Spain 19/15 BCE
Obverse (not shown) type: bust of Augustus
TYPE: Quadriga on triumphal arch flanked by soldiers
LEGEND: CIVIB(us) ET SIGN(is) MILIT(aribus) A PART(his) RECVP(eratis).
The senate had commissioned a triumphal arch, near the temple of the Divine Julius, for Octavian's victory at Actium (or perhaps for his earlier victory over Sextus Pompeius).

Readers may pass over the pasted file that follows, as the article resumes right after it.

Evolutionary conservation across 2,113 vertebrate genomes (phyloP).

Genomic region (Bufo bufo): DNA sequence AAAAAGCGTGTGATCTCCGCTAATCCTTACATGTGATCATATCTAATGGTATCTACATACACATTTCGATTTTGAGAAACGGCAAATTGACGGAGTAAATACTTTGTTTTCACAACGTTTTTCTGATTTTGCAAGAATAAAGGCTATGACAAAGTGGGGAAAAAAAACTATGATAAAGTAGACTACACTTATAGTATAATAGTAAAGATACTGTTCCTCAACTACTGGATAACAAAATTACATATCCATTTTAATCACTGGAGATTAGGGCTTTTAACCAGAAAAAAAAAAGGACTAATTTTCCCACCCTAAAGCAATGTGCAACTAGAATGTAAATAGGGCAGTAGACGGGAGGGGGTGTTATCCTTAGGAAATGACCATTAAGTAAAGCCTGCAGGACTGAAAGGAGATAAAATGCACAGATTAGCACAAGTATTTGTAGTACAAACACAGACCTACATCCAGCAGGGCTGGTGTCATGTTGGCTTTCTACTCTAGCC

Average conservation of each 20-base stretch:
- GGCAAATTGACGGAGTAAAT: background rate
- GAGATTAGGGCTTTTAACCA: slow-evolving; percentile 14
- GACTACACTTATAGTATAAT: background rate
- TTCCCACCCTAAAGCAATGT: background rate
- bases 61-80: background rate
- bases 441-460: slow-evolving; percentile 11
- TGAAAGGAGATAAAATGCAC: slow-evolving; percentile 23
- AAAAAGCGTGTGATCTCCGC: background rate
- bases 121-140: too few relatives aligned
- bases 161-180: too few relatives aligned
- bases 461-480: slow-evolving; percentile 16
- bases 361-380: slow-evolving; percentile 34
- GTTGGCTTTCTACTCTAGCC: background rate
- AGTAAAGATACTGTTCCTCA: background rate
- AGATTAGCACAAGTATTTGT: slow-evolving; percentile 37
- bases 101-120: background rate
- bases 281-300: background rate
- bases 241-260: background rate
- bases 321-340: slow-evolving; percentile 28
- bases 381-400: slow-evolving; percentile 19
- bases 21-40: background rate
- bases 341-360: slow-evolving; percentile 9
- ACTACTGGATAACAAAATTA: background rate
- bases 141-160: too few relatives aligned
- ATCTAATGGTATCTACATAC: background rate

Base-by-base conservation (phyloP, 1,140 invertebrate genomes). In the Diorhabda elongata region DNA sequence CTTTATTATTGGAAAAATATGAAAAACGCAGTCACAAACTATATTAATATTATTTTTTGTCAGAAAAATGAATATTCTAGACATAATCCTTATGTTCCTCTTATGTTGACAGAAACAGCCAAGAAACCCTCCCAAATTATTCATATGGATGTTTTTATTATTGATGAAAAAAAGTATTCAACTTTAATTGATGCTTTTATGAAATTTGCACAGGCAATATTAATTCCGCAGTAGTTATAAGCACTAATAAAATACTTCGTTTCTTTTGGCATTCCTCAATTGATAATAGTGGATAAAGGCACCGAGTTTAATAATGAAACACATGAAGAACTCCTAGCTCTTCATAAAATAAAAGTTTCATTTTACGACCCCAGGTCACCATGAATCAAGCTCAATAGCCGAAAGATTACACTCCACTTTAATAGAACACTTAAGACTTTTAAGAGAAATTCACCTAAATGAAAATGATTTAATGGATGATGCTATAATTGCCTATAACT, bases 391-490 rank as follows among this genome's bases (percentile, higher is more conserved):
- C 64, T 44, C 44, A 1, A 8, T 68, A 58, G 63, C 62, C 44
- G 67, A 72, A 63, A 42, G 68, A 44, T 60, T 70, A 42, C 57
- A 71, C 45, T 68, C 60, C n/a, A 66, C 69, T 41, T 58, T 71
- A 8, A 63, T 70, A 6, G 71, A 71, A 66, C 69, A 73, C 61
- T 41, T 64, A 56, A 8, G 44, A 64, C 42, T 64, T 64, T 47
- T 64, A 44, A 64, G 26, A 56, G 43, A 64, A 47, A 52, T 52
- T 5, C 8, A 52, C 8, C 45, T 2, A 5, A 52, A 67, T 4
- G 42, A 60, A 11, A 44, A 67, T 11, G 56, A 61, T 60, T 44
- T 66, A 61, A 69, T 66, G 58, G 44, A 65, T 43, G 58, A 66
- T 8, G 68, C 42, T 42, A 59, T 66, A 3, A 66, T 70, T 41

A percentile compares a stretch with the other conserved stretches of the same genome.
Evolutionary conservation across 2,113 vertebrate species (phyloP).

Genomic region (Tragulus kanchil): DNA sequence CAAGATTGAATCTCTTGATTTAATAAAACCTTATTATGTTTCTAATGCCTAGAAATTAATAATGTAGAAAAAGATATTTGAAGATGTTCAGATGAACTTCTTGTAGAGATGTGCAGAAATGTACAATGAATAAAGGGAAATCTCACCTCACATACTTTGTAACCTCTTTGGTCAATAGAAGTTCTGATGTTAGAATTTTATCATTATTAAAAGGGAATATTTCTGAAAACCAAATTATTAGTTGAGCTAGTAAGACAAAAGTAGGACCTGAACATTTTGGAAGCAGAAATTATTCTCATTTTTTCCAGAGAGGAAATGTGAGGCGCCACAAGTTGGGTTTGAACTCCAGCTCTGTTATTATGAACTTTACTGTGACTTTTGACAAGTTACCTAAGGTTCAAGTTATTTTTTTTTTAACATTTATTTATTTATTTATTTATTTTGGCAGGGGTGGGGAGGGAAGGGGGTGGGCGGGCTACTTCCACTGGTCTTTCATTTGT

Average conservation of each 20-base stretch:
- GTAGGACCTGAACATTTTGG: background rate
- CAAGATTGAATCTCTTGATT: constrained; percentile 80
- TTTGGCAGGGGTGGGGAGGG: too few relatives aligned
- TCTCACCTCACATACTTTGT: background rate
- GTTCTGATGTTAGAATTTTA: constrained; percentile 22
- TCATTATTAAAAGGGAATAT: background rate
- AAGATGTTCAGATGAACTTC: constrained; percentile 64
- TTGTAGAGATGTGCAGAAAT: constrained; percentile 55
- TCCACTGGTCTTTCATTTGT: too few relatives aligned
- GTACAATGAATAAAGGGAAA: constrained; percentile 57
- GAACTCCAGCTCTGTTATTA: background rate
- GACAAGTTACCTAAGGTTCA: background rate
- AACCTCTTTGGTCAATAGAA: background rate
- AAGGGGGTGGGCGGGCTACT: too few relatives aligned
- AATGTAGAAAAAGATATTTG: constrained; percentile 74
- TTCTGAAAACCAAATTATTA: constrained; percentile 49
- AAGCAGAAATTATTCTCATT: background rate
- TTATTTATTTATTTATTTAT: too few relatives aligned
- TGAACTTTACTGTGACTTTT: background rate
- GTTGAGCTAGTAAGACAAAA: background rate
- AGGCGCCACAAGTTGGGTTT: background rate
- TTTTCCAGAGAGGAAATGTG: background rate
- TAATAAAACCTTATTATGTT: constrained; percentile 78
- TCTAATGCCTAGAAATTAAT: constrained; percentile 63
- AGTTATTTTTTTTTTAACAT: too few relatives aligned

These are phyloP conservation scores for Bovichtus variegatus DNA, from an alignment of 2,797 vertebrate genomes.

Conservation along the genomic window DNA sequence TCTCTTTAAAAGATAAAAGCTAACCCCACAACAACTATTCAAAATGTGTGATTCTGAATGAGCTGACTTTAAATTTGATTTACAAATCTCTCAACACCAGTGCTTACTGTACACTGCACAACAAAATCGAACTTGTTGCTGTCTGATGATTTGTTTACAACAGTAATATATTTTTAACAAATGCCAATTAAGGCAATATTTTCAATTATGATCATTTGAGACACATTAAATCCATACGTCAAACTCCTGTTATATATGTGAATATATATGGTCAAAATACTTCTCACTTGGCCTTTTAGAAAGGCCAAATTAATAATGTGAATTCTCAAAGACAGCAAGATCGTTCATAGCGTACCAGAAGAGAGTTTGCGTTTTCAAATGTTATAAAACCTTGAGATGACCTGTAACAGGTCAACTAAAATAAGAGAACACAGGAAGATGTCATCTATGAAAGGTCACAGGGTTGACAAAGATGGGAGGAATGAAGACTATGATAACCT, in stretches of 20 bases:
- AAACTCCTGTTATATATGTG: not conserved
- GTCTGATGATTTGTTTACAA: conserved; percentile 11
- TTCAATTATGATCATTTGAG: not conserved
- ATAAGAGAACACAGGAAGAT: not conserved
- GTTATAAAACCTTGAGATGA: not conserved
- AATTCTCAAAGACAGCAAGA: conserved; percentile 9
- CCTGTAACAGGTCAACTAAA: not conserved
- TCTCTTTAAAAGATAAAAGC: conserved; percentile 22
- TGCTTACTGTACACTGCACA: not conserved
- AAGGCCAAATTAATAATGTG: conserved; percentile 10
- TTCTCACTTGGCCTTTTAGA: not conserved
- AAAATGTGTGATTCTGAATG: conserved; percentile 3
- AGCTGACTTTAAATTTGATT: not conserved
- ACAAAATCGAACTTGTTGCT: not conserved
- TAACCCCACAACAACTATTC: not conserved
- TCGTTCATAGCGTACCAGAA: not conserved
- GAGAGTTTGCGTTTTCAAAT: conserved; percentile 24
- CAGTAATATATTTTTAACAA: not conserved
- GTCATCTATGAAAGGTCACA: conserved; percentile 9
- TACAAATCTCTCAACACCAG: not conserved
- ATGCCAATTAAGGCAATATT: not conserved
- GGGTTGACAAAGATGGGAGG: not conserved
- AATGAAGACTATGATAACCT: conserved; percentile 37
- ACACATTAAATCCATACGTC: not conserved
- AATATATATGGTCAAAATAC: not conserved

In 20 BCE, by diplomatic and military pressure, Augustus accomplished restoration of the Roman standards captured by the Parthians in three earlier campaigns (including M. Crassus in 54 BCE and M. Antony in 36). Loss of the standards had been humiliating; failure to recover them was perhaps an even worse embarrassment. The legend commemorates not only the recovery of the standards [SIGN(is)] but also the repatriation of Roman prisoners of war [CIVIB(us)/citizens]. The Parthians had been Rome's traditional enemy for a long time, thus the return of the captured standards became the most widely advertised of all aspects of foreign policy on the Augustan coinage (Sutherland, 14).